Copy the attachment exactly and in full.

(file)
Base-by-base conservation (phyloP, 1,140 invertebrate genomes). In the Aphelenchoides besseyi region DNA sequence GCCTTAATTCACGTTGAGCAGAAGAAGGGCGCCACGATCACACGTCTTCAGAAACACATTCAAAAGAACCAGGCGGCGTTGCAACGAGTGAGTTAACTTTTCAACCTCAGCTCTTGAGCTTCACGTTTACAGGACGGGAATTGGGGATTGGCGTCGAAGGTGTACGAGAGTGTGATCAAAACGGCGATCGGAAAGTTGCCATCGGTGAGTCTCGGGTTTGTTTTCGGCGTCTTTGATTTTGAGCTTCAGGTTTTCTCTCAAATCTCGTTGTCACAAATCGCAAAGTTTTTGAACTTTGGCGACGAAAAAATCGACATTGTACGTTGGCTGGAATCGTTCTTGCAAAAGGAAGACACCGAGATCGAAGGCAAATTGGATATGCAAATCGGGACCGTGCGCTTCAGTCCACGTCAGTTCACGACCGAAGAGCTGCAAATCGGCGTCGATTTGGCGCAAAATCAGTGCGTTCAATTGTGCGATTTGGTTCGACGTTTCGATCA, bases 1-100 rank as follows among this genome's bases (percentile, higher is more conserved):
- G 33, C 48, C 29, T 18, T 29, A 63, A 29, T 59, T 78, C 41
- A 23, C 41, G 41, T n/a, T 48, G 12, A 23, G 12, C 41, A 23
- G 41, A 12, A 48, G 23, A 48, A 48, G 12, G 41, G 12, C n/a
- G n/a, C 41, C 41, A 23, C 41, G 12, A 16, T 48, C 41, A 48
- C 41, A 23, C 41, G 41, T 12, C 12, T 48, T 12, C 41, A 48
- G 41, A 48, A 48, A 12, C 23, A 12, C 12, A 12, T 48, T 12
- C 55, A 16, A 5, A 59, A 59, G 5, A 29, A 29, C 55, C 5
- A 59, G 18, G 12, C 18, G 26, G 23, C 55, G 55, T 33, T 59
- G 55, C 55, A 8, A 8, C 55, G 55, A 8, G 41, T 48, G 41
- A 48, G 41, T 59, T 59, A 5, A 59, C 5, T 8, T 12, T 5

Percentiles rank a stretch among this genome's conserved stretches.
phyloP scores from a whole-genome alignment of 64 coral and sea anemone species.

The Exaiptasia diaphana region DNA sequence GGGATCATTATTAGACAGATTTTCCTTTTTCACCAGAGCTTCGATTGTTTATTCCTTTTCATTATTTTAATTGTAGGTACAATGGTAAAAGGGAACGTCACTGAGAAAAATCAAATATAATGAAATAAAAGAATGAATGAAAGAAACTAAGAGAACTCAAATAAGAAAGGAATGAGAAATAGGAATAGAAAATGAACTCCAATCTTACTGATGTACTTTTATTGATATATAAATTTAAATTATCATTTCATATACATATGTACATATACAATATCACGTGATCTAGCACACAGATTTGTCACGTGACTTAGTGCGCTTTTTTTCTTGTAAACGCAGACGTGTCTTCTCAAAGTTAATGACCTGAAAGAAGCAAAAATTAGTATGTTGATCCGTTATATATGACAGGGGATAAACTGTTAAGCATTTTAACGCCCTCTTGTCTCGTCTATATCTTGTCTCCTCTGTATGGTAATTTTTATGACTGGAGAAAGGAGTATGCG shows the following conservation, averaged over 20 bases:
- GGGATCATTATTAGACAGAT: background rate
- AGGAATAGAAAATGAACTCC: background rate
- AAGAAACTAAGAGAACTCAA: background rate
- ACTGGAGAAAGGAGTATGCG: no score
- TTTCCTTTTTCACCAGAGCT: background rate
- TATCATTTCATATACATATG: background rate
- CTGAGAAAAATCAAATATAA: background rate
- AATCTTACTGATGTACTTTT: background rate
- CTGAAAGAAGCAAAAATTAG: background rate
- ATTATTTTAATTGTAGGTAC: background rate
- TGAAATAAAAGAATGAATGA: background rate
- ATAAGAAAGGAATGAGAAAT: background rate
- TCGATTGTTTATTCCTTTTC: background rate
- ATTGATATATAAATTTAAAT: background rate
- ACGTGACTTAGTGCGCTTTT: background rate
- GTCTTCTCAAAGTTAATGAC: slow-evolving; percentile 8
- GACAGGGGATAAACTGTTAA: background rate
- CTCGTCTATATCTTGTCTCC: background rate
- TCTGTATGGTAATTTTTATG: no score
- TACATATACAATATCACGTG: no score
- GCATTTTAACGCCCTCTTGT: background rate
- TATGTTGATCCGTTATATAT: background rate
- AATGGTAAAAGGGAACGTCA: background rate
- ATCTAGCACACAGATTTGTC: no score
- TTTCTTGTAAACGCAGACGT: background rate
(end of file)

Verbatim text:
Base-by-base conservation (phyloP, 1,140 invertebrate genomes). In the Aphelenchoides besseyi region DNA sequence GCCTTAATTCACGTTGAGCAGAAGAAGGGCGCCACGATCACACGTCTTCAGAAACACATTCAAAAGAACCAGGCGGCGTTGCAACGAGTGAGTTAACTTTTCAACCTCAGCTCTTGAGCTTCACGTTTACAGGACGGGAATTGGGGATTGGCGTCGAAGGTGTACGAGAGTGTGATCAAAACGGCGATCGGAAAGTTGCCATCGGTGAGTCTCGGGTTTGTTTTCGGCGTCTTTGATTTTGAGCTTCAGGTTTTCTCTCAAATCTCGTTGTCACAAATCGCAAAGTTTTTGAACTTTGGCGACGAAAAAATCGACATTGTACGTTGGCTGGAATCGTTCTTGCAAAAGGAAGACACCGAGATCGAAGGCAAATTGGATATGCAAATCGGGACCGTGCGCTTCAGTCCACGTCAGTTCACGACCGAAGAGCTGCAAATCGGCGTCGATTTGGCGCAAAATCAGTGCGTTCAATTGTGCGATTTGGTTCGACGTTTCGATCA, bases 1-100 rank as follows among this genome's bases (percentile, higher is more conserved):
- G 33, C 48, C 29, T 18, T 29, A 63, A 29, T 59, T 78, C 41
- A 23, C 41, G 41, T n/a, T 48, G 12, A 23, G 12, C 41, A 23
- G 41, A 12, A 48, G 23, A 48, A 48, G 12, G 41, G 12, C n/a
- G n/a, C 41, C 41, A 23, C 41, G 12, A 16, T 48, C 41, A 48
- C 41, A 23, C 41, G 41, T 12, C 12, T 48, T 12, C 41, A 48
- G 41, A 48, A 48, A 12, C 23, A 12, C 12, A 12, T 48, T 12
- C 55, A 16, A 5, A 59, A 59, G 5, A 29, A 29, C 55, C 5
- A 59, G 18, G 12, C 18, G 26, G 23, C 55, G 55, T 33, T 59
- G 55, C 55, A 8, A 8, C 55, G 55, A 8, G 41, T 48, G 41
- A 48, G 41, T 59, T 59, A 5, A 59, C 5, T 8, T 12, T 5

Percentiles rank a stretch among this genome's conserved stretches.
phyloP scores from a whole-genome alignment of 64 coral and sea anemone species.

The Exaiptasia diaphana region DNA sequence GGGATCATTATTAGACAGATTTTCCTTTTTCACCAGAGCTTCGATTGTTTATTCCTTTTCATTATTTTAATTGTAGGTACAATGGTAAAAGGGAACGTCACTGAGAAAAATCAAATATAATGAAATAAAAGAATGAATGAAAGAAACTAAGAGAACTCAAATAAGAAAGGAATGAGAAATAGGAATAGAAAATGAACTCCAATCTTACTGATGTACTTTTATTGATATATAAATTTAAATTATCATTTCATATACATATGTACATATACAATATCACGTGATCTAGCACACAGATTTGTCACGTGACTTAGTGCGCTTTTTTTCTTGTAAACGCAGACGTGTCTTCTCAAAGTTAATGACCTGAAAGAAGCAAAAATTAGTATGTTGATCCGTTATATATGACAGGGGATAAACTGTTAAGCATTTTAACGCCCTCTTGTCTCGTCTATATCTTGTCTCCTCTGTATGGTAATTTTTATGACTGGAGAAAGGAGTATGCG shows the following conservation, averaged over 20 bases:
- GGGATCATTATTAGACAGAT: background rate
- AGGAATAGAAAATGAACTCC: background rate
- AAGAAACTAAGAGAACTCAA: background rate
- ACTGGAGAAAGGAGTATGCG: no score
- TTTCCTTTTTCACCAGAGCT: background rate
- TATCATTTCATATACATATG: background rate
- CTGAGAAAAATCAAATATAA: background rate
- AATCTTACTGATGTACTTTT: background rate
- CTGAAAGAAGCAAAAATTAG: background rate
- ATTATTTTAATTGTAGGTAC: background rate
- TGAAATAAAAGAATGAATGA: background rate
- ATAAGAAAGGAATGAGAAAT: background rate
- TCGATTGTTTATTCCTTTTC: background rate
- ATTGATATATAAATTTAAAT: background rate
- ACGTGACTTAGTGCGCTTTT: background rate
- GTCTTCTCAAAGTTAATGAC: slow-evolving; percentile 8
- GACAGGGGATAAACTGTTAA: background rate
- CTCGTCTATATCTTGTCTCC: background rate
- TCTGTATGGTAATTTTTATG: no score
- TACATATACAATATCACGTG: no score
- GCATTTTAACGCCCTCTTGT: background rate
- TATGTTGATCCGTTATATAT: background rate
- AATGGTAAAAGGGAACGTCA: background rate
- ATCTAGCACACAGATTTGTC: no score
- TTTCTTGTAAACGCAGACGT: background rate